Genotype/epigenotype/phenotype correlations define Beckwith-Wiedemann syndromes. A. Mussa1, A. De Crescenzo2, S. Russo3, L. Calzari3, N. Chiesa1, C. Molinatto1, G. Baldassarre1, D. Melis4, D. Milani5, M. F. Bedeschi5, L. Tarani6, A. Selicorni7, M. Cirillo Silengo1, L. Larizza3,8, A. Riccio2, G. B. Ferrero1 1) Department of Pediatrics, University of Torino, Italy, Torino, Torino, Italy; 2) Genetics and Biophysics Institute A. Buzzati-Traverso, CNR, Naples, Italy; 3) Laboratory of Cytogenetics and Molecular Genetics, Istituto Auxologico Italiano, Milan, Italy; 4) Department of Pediatrics, University Federico II, Naples, Italy; 5) Medical Genetics Unit, IRCCS Ca' Granda Foundation, Ospedale Maggiore Policlinico, Milan, Italy; 6) Genetica Clinica, Dipartimento di Pediatria, UniversitÓ "La Sapienza" di Roma, Policlinico Umberto I, Roma; 7) Pediatric Clinical Genetics, Department of Pediatrics, University of Milano Bicocca, S. Gerardo Hospital MBBM Foundation, Monza, Italy; 8) Medical Genetics, Department of Medicine, Surgery and Odontoiatry, University of Milan, Italy.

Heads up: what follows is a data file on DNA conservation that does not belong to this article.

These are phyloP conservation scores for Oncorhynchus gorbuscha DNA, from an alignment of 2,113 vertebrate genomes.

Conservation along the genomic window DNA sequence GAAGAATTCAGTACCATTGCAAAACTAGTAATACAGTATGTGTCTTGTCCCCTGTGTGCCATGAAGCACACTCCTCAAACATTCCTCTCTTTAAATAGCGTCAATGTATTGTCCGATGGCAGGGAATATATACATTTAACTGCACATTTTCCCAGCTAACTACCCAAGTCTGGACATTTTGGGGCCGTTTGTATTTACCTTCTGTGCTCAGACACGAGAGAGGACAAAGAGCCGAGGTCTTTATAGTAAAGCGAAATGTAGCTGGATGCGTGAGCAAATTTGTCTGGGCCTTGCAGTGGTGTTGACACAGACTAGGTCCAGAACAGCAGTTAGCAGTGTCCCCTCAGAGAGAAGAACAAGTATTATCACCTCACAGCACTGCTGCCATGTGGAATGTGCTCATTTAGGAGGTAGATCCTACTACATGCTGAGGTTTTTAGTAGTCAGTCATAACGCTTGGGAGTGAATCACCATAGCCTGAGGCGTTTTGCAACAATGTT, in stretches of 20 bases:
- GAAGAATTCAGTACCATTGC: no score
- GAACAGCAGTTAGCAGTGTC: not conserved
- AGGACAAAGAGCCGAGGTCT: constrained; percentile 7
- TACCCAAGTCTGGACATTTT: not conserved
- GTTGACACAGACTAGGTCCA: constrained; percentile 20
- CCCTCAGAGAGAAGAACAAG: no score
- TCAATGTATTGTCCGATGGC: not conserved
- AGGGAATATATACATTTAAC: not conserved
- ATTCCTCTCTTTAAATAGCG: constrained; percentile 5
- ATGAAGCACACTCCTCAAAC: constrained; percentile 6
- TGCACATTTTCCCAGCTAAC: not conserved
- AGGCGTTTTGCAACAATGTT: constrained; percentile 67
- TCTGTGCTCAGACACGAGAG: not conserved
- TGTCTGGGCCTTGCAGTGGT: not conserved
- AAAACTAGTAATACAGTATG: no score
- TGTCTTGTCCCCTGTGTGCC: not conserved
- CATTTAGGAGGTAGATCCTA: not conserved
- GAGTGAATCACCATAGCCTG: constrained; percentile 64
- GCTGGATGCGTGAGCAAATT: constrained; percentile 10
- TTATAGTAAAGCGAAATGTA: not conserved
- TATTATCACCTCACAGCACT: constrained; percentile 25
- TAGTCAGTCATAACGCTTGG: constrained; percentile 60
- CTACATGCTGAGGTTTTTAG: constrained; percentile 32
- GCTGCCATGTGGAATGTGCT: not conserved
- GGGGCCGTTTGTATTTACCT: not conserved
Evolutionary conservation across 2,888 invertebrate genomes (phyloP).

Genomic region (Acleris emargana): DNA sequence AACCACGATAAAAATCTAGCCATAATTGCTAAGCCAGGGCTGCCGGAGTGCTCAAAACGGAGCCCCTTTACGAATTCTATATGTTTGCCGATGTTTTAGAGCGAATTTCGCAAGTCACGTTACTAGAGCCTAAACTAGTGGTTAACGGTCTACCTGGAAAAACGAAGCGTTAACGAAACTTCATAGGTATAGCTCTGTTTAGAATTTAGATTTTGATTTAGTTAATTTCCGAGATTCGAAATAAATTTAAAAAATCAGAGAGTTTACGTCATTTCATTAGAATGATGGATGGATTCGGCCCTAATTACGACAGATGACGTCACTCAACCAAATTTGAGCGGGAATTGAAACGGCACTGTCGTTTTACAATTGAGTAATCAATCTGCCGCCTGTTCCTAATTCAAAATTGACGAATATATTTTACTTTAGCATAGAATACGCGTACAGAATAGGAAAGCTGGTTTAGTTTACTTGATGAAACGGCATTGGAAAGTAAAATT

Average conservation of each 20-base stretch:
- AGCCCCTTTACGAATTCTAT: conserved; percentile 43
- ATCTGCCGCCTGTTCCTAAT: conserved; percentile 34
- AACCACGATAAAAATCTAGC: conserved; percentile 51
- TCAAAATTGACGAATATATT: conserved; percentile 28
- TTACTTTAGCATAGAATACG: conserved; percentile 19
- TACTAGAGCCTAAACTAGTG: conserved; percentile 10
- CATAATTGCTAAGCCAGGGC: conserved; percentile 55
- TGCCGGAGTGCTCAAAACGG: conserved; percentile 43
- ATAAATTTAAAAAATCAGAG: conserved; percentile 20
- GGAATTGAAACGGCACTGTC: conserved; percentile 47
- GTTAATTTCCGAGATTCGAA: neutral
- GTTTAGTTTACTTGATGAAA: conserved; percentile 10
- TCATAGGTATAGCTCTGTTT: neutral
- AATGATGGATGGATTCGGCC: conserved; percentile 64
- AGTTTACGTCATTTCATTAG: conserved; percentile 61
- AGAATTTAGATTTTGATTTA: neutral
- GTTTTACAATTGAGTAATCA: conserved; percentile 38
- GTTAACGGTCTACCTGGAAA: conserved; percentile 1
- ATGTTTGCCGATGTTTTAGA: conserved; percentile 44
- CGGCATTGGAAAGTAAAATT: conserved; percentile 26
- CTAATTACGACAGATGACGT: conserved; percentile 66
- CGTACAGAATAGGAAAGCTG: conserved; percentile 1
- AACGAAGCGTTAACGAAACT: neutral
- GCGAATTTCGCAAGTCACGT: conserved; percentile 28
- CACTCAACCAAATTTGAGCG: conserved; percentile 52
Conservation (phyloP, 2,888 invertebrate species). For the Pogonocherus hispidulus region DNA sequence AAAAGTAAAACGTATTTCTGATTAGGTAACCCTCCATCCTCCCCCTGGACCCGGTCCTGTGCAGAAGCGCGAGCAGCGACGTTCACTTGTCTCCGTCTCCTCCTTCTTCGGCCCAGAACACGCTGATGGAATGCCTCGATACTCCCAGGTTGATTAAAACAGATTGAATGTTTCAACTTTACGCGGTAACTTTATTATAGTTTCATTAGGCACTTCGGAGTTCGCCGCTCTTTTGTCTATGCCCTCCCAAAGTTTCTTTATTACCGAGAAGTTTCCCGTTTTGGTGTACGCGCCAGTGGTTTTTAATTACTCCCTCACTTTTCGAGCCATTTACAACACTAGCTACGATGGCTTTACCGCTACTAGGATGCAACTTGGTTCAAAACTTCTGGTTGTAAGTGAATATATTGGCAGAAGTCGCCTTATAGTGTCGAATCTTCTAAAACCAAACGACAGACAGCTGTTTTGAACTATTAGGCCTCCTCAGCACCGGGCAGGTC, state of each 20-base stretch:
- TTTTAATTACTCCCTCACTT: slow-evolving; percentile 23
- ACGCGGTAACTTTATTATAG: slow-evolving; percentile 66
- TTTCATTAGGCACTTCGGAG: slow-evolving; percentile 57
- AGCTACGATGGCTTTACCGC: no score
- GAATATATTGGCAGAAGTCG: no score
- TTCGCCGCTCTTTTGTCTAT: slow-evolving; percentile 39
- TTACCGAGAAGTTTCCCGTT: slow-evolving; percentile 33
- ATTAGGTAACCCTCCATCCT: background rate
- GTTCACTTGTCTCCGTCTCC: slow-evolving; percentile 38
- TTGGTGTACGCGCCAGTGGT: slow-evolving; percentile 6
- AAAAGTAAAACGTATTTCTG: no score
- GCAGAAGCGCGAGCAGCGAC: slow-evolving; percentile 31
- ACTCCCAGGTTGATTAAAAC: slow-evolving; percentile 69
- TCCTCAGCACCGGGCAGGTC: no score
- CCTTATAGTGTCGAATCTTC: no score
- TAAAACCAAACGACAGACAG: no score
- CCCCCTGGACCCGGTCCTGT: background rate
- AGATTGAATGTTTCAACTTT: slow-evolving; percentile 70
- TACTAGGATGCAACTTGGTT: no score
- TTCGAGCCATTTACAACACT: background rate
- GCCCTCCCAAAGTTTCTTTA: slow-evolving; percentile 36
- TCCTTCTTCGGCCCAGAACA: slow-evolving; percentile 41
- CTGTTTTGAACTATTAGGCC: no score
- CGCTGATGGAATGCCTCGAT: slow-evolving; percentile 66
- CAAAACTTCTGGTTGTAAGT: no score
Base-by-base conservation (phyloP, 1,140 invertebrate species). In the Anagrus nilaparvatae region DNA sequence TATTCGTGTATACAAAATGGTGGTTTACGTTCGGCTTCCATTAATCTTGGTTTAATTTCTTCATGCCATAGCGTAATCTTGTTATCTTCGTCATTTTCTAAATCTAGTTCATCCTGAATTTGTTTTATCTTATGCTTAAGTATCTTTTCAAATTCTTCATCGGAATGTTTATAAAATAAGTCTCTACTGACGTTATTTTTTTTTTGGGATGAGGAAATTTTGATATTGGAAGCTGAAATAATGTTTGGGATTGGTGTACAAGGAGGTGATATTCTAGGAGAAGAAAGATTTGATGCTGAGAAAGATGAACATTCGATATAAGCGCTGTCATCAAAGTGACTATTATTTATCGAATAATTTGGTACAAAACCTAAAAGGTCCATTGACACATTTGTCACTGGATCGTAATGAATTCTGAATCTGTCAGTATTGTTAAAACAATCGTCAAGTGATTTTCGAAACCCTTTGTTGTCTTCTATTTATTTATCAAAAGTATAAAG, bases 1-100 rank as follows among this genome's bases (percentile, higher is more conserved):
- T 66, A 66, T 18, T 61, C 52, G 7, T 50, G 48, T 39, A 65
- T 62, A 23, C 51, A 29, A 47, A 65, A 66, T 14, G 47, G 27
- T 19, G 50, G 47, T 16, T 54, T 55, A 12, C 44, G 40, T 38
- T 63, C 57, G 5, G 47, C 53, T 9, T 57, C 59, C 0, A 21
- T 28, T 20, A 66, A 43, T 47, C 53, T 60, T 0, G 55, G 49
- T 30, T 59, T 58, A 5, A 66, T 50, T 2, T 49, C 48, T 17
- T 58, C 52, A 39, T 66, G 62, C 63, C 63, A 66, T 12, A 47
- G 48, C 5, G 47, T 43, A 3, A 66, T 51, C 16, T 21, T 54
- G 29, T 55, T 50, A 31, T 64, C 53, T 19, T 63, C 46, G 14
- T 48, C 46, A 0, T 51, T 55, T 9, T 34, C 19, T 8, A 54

Background Beckwith-Wiedemann syndrome (BWS) is characterized by cancer predisposition and a variable association of overgrowth, macroglossia, abdominal wall defects, renal anomalies, nevus flammeus, ear malformations, hypoglycemia, hemihyperplasia, and organomegaly. BWS molecular bases are heterogeneous as several mechanisms lead to the disruption of the transcription of genes regulated by the two Imprinting Center (IC1 and IC2) in the 11p15 chromosomal region responsible for the syndrome. Objective To search for genotype-phenotype correlations in a large cohort of BWS patients with positive molecular tests. Methods 281 patients with BWS and proven molecular defect were included and characterized clinically. Patients characteristics were compared among BWS molecular subclasses: KvDMR1 hypomethylation (IC2, n=172), H19/IGF2 hypermethylation (IC1, n=30), chromosome 11p15 paternal uniparental disomy (UPD, n=68), and CDKN1c mutation (n=11). Results Each group showed different growth patterns: neonatal macrosomia was typical and almost constant in IC1 patients (90%), postnatal overgrowth in IC2 patients (50%), and hemihyperplasia more common in UPD patients (88%, p<0.001). Exomphalos was more common in IC2/CDKN1c patients (63% and 29%), whereas minor abdominal wall defects as diastasis recti and umbilical hernia were associated with IC1 defects (40% and 50%, p<0.001), consistent with organomegaly (20-25%) and polyhydramnios (11%). Renal defects were typical of UPD/IC1 patients (33%), and uretheral malformations of IC1 cases (23%, p<0.001). Ear anomalies and nevus flammeus were associated with IC2/CDKN1C genotype (52-63%, p<0.001). Macroglossia, almost always present (90% of cases), was less common among UPD patients (72%, p<0.001). Wilms tumor was associated with IC1 defects (20%) or UPD (4%) and never observed in IC2 patients (p<0.001). Hepatoblastoma occurred only in UPD cases (6%) and other tumors were randomly scattered among molecular subclasses that displayed a different cancer risk, lower in IC2/CDKN1c defects, intermediate in UPD, and very high in IC2 cases (p=0.050). Conclusions In BWS is definable a clear phenotype-(epi)genotype correlation is definitely present allowing to define three different syndromes with large clinical overlap. These clinical molecular correlations will likely allow a tailored follow-up and cancer screening procedures.
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